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Sweetness And Light
2:58 am
Wed October 1, 2014

Goodbye To All That: Farewells In Sports

Rulon Gardner took off his shoes to symbolize his retirement after defeating Sajad Barzi, of Iran, during the men's Greco-Roman 120kg wrestling bronze medal bout at the 2004 Olympic Games in Athens.
Mark J. Terrill AP

Originally published on Wed October 1, 2014 6:04 am

No, no, I promise: This is not about Derek Jeter. May bats fly down my chimney and trolls enter my door if I inflict any more Derek Jeter farewell upon you. But, of course, I am a sentimental creature, and the player whose name dare not be spoken again did gush forth memories of other grand finales.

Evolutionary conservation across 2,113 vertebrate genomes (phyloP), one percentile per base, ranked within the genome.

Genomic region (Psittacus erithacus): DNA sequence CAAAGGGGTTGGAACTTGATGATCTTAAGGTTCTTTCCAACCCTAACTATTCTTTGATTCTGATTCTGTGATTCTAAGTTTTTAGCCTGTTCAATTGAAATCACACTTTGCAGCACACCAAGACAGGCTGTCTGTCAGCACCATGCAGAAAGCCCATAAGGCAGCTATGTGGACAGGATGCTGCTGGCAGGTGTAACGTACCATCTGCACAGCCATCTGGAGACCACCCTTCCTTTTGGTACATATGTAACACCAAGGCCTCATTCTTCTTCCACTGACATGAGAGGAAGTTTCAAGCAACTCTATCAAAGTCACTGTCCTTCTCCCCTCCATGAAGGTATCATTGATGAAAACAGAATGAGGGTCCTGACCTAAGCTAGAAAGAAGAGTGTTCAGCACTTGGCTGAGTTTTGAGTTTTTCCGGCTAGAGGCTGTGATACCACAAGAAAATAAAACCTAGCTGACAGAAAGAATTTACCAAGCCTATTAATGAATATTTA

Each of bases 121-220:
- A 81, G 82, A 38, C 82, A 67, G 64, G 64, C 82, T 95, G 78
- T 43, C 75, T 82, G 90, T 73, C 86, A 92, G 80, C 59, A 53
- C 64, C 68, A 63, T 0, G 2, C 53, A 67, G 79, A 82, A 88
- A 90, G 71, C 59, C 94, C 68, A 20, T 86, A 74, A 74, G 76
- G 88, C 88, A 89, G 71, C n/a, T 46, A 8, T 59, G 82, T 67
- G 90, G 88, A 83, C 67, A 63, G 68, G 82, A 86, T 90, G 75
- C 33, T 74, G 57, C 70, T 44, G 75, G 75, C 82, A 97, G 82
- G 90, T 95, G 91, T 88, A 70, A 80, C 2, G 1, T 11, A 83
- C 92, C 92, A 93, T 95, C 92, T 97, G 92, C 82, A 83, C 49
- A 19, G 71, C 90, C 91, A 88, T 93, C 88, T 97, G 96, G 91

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Sweetness And Light
2:19 am
Wed September 17, 2014

Is The NFL Too Big To Fail?

The NFL has had a lot of bad press lately. But it doesn't seem to have any impact on sponsors or fans.
AJ Mast AP

Originally published on Wed September 17, 2014 5:50 pm

There has been a crowded docket in our preeminent sport. Let's take just three cases. The defendants: the NFL, Roger Goodell and football itself.

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Sweetness And Light
1:33 am
Wed August 27, 2014

Golf May Be Too Polite A Sport For Presidential Politics

Commentator Frank Deford advises the White House press office not to let the president be photographed in a golf cart again.
Steven Senne AP

Originally published on Wed August 27, 2014 6:53 am